Never before have so many brilliant minds, machines, and groups come together so quickly in an attempt to develop a vaccine. The first human trial involving a vaccine product against severe acute respiratory syndrome coronavirus 2 (SARS-CoV-2), which causes the novel coronavirus disease 2019 (COVID-19), began in March in Seattle, Washington. However, some experts in the field say creating unrealistic expectations may be harmful and warn that maintaining standard protocols during the pandemic is essential.
The genetic sequence of SARS-CoV-2 became available online in February. Subsequently, investigators have been able to use this information to find the protein that is critical for the virus to be able to infect humans. The hope is to use a portion of that protein to create a vaccine that will generate an antibody response to prevent the virus from infecting human cells. Some investigators are working on DNA-based vaccines that contain genes that produce the virus’ protein, whereas others are looking at vaccines that include a portion of the actual protein.
“We have never known as much as we do today [about] how to make vaccines. So if there is any bright spot to the pandemic, it is that the scientific world has many tools at hand to make an effective vaccine,” said William A. Petri, MD, PhD, a professor of medicine and vice chair for research in the Department of Medicine at the University of Virginia School of Medicine in Charlottesville. “I hope that COVID-19 will transform medicine by strengthening public support of science, public health, and medicine, and by teaching us that regardless of race, color, ethnicity, or nationality, we are all in this together.”
Petri is working with colleagues at the Infectious Disease Research Institute in Seattle to make a spike glycoprotein vaccine using novel toll-like receptor (TLR) adjuvants. Essentially they are hoping to use COVID-19’s spiked shape against the disease. His group’s vaccine is one of approximately 50 vaccines currently in various stages of development. What will take significant time is that scientists may have to study a range of virus strains in a variety of animal models before any vaccine product could even make it to a phase 3 level of testing.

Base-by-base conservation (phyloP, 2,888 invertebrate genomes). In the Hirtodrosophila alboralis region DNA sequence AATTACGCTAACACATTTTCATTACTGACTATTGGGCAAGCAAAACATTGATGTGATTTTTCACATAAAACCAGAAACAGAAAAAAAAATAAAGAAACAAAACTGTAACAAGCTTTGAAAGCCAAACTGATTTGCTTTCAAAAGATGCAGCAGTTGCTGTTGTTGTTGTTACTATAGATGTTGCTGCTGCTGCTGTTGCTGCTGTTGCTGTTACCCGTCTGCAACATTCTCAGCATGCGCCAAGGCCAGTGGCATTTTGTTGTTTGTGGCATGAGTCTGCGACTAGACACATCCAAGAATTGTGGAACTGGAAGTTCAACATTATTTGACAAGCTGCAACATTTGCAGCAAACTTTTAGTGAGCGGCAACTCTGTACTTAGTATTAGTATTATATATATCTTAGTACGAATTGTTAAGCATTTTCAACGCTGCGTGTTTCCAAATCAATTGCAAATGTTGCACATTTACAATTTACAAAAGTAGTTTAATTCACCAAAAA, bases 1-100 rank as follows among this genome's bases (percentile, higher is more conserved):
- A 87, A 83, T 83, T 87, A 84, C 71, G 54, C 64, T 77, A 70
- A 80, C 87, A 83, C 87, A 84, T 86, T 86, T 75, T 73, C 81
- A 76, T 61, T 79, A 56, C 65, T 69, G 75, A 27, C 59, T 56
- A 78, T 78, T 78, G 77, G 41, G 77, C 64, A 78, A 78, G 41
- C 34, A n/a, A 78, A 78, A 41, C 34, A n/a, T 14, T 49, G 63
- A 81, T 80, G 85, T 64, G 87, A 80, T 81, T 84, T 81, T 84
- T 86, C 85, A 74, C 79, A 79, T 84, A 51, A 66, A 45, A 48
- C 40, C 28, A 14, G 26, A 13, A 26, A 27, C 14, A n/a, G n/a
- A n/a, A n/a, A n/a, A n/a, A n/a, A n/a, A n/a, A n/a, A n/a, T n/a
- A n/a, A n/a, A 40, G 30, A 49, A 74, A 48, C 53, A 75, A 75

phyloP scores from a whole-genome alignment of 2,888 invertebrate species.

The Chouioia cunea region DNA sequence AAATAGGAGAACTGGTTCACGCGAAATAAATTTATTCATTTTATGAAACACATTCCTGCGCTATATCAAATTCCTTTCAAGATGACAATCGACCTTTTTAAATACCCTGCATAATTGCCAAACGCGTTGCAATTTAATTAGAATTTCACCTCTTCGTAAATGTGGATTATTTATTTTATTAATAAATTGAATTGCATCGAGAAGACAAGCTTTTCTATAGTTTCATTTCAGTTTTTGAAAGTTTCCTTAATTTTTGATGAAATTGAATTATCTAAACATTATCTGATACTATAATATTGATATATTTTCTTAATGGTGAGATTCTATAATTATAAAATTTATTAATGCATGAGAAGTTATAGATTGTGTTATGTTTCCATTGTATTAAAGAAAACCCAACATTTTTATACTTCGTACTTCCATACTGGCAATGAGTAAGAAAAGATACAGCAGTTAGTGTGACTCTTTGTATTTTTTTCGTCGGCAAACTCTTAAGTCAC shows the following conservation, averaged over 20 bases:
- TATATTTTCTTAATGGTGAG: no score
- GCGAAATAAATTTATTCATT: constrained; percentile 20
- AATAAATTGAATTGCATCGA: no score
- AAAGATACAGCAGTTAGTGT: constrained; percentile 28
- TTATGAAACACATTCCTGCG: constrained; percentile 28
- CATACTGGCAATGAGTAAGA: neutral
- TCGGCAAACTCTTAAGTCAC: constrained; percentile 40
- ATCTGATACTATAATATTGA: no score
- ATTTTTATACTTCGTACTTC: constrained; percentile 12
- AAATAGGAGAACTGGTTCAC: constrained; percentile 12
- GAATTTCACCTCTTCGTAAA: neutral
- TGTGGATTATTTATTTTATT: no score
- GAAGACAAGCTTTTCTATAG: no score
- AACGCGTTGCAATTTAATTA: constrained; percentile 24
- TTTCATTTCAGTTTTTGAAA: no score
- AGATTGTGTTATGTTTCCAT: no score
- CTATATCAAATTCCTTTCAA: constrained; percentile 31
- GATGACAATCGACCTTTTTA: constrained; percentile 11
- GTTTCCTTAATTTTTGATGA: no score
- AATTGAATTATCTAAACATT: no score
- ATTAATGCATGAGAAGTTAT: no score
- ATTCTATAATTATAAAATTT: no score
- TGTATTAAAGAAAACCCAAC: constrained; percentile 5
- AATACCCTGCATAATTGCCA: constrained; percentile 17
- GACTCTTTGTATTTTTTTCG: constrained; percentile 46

At The Johns Hopkins Hospital in Baltimore, Maryland, vaccines with different approaches are under development, and scientists have been testing several avenues of crippling COVID-19 in animal studies.1 “The speed of the testing has been incredible,” said Tzyy-Choou “TC” Wu, MD, PhD, MPH, director of the Gynecologic Pathology Division at Johns Hopkins Medicine. He studied the SARS virus in 2002 and 2003 and is drawing on that experience to come up with a safe and effective vaccine.
On March 16 in Seattle, Kaiser Permanente Washington Health Research Institute’s Vaccine and Treatment Evaluation Unit launched a trial of the mRNA-1273 investigational vaccine.2 This experimental vaccine product is produced by Moderna, Inc, and the trial is expected to take 14 months. It involves 45 healthy individuals, aged 18 to 55 years, from the Seattle region. The product includes messenger RNA for the viral spike (S) protein. It does not include any form of live virus, and the trial will not expose participants to the virus.
The vaccine involves a series of 4 injections, and the investigators are testing safety and antibody production. It is an mRNA vaccine encoding for a prefusion stabilized form of the S protein, which was selected by Moderna in collaboration with the National Institute of Allergy and Infectious Diseases.2 The S protein complex is necessary for membrane fusion and host cell infection and has been the target of vaccines against the coronaviruses responsible for Middle East respiratory syndrome (MERS) and SARS virus.
Coronaviruses are a family of viruses that include MERS and SARS. They are transmitted between animals and humans and can evolve into strains not previously identified. Wu and his colleagues have found that COVID-19 is continuing to evolve; consequently, it may be necessary to ensure that the portion of the protein and its genetic sequence will remain effective should the virus mutate or change.
1. Shapiro M. New coronavirus vaccine in development at Johns Hopkins. Johns Hopkins Medicine. March 21, 2020. Accessed April 7, 2020. https://www.hopkinsmedicine.org/coronavirus/vaccine-development.html
2. NIH clinical trial of investigational vaccine for COVID-19 begins. News release. National Institute of Allergy and Infectious Diseases; March 16, 2020. Accessed April 7, 2020. https://www.niaid.nih.gov/news-events/nih-clinical-trial-investigational-vaccine-covid-19-begins
3. Altimmune and The University Of Alabama at Birmingham to collaborate on development of single-dose, intranasal COVID-19 vaccine. News release. Altimmune; March 30, 2020. Accessed April 7, 2020. https://ir.altimmune.com/news-releases/news-release-details/altimmune-and-university-alabama-birmingham-collaborate